“I need a beer.”
We know what that means. It’s not about wanting “some beer” — sure, some beer is nice, but you know what’s nicer than some beer? Some beers. Discrete, defined units — not just a continuous substance, some goddamned beers.
But how much is in a beer? And how much should be in a beer? And why, damn it?
It turns out everything about beer quantities is all over the place. A standard beer bottle or small can in the U.S. contains 355 milliliters of liquid, or 12 fluid ounces. Then there are tallboys, stovepipes, growlers, 40s, bombers, quarts, and of course, if drinking draft beer, pints. This is where it all starts to go nuts. The pint, as a unit, is deeply confusing, and wrapping your head around it makes you feel like you’ve had about four of them.
Allow me to try, though: Everywhere in the world, a pint is one-eighth of a gallon. However, for archaic reasons that make minimal sense, a U.S. gallon is different than a British, or imperial, gallon. An imperial gallon is 4.546 liters, while a U.S. gallon is 3.785 liters; thus, a pint in the U.K. is 568 milliliters and a pint in the U.S. is 473 milliliters. It’s all really, really stupid and unnecessarily confusing. Moreover, although a U.S. pint is 16 ounces and a U.K. one is 20, the ounces are also different — a U.S. fluid ounce is 29.6 milliliters, an imperial fluid ounce is 28.4 milliliters. So again, it’s stupid, so fucking stupid. To make matters even more confusing, a stovepipe can — as more and more craft beers come in — is an imperial pint presented in U.S. measures: 19.2 ounces.
And yet, it somehow gets even more baffling — in French-speaking parts of Canada “a pint” in English is 568 milliliters, while un pinte in French is twice that. In Australia, a pint is 570 milliliters, rounded up from 568, but you’re more likely to be served a schooner, which is either half or three-quarters of a pint depending on where you are.
I can’t say it enough: It’s all nonsense and everyone involved sucks. But why?
Magna Carta (often erroneously referred to as the Magna Carta) is a peace treaty written up in England in 1215 to chill things out between the king and the church. Its main purpose was to limit the power of the crown, and despite being essentially replaced several times over by modern legislation, it still gets thrown about a lot today by the kind of people who think basic respect for other people is an infringement of their civil liberties.
However, it was intended to protect individuals in smaller ways as well. Believe it or not, one of these was establishing the right to have your ale served in a standard measure throughout the kingdom. Clause 35 states: “There shall be standard measures of wine, ale and corn (the London quarter), throughout the kingdom. There shall also be a standard width of dyed cloth, russet and haberject, namely two ells within the selvedges. Weights are to be standardised similarly.”
While the London quarter was less precise than it could be — it referred to one-fourth of a tun barrel, which varied in capacity, because fucking why wouldn’t it — the idea of standardized units being enforced began with Magna Carta.
These units were utterly garbage for several hundred years, changing frequently and based on stupid shit like buckets, failing to take into account how fluids behave under different temperatures and atmospheric conditions, but in 1824, they were properly defined. A gallon of liquid was the amount “whose volume was that occupied by 10 pounds of distilled water weighed in air at 62 degrees Fahrenheit and a barometric pressure of 30.” This came to 277.42 cubic inches of fluid. However, in the meantime, the U.S. had stuck with the briefly-popular Queen Anne gallon — 231 cubic inches of fluid. Maddening, confusing, full-on “Oh no, I’ve gone cross-eyed” shit.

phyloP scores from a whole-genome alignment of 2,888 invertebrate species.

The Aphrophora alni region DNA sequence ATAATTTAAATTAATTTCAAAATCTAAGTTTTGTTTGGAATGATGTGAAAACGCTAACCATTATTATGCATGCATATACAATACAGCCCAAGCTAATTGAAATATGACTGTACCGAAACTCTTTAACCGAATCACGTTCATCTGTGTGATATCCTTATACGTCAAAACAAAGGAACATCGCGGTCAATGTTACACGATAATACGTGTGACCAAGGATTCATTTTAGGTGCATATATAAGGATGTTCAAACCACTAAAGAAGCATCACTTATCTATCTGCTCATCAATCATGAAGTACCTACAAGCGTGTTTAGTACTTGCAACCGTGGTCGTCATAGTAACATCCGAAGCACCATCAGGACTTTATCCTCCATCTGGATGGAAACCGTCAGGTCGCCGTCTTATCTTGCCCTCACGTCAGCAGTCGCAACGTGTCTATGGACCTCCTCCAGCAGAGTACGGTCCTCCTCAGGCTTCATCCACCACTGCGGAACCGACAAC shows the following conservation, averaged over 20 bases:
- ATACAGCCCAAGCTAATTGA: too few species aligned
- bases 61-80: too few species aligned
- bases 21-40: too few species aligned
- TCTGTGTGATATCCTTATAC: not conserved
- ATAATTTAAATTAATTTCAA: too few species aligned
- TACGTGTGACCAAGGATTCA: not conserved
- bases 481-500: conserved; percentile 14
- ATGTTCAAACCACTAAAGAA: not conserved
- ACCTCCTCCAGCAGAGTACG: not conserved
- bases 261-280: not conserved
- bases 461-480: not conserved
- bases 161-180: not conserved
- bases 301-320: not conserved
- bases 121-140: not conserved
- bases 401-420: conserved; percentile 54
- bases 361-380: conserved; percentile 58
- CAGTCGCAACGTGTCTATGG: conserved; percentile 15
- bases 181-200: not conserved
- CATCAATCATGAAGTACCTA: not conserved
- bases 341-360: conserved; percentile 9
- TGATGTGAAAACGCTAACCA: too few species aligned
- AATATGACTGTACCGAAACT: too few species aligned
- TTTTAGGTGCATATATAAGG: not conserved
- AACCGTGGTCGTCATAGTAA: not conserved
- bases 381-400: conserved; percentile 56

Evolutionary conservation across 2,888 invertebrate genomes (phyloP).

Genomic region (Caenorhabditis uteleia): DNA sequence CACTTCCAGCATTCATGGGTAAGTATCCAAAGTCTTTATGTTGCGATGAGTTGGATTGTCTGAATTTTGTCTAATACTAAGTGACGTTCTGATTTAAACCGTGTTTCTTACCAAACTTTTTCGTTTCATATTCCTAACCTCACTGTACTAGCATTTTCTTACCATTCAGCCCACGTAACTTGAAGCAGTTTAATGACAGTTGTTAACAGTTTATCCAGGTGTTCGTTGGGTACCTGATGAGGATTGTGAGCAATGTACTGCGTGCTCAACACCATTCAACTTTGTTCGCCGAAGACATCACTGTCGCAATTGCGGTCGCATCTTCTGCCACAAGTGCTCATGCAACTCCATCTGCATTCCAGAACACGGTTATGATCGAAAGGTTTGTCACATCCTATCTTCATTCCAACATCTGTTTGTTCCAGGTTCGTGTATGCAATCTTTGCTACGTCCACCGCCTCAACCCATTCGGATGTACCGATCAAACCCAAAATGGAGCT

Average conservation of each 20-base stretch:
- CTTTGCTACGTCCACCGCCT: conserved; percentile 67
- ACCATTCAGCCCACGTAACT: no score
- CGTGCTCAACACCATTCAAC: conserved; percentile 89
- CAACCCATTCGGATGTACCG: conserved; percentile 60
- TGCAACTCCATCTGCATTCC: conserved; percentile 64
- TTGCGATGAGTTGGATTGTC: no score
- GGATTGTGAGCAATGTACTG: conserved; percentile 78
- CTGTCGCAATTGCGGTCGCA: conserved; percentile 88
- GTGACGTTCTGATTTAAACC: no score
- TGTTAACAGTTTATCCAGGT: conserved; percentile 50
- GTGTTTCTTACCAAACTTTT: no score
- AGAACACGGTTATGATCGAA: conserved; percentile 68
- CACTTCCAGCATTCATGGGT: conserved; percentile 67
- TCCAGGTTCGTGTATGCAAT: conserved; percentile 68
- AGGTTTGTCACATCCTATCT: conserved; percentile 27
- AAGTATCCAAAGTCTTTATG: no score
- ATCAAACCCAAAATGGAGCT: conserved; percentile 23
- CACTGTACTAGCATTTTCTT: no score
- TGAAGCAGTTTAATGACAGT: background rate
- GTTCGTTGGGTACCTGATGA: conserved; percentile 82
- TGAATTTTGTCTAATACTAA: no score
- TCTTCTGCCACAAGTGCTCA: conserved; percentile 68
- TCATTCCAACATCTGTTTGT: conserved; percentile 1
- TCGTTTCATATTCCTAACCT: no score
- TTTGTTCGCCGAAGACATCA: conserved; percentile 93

Ultimately, most drinkers like what they’re used to, and think in terms of those units — for everyone that gets through their day dreaming about the three chilled bottles waiting for them in their fridge, there’s someone else who can happily rhapsodize about how a pint glass perfectly fits their hand. But traveling around, it can all get a bit silly — you can find yourself with dramatically less drink than you thought you were paying for, or have a round of three beers that turn out to each be larger than your goddamn head, and end up far drunker than you ever set out to get.
“To be honest, the serving sizes of beer infuriate me,” says Jonny Garrett, founder of YouTube’s Good Beer Channel. “They should all be smaller, save for session beer.” Smaller beers, he explains, by virtue of being quicker to drink, are more likely to maintain the right temperature and carbonation level for the time it takes to drink them. Anyone who has excitedly purchased a giant liter mug of lager on a hot European vacation can attest to this — the last third of it is basically flat, body-temperature soup.
“The Czechs have it right, with small pours more often,” Garrett tells me. “They keep bringing them until you ask them to stop.” In the Czech Republic, beer often comes as a snyt, a small beer priced accordingly low, served with a big head in a big glass. Drinking lots of small beers also means that staying for one extra is marginally less likely to be catastrophic, as you aren’t committing to two or three extra units of alcohol or another chunk of cash.
That said, it’s unlikely the world will ever agree on exactly what “a beer” is — it’s one of those things that people have a tendency to get a bit cold-dead-hands about. So much so that if the U.N. decided a beer was now 500 milliliters and that was that, there’d be a war.
However, drinking responsibly is all about knowing how much you’re putting in your body, and doing a bit of math to stay on top of what you’re doing while drinking unfamiliar quantities really can’t hurt. “I’ve only had two beers, officer,” won’t cut it if each one was the size of a fish tank.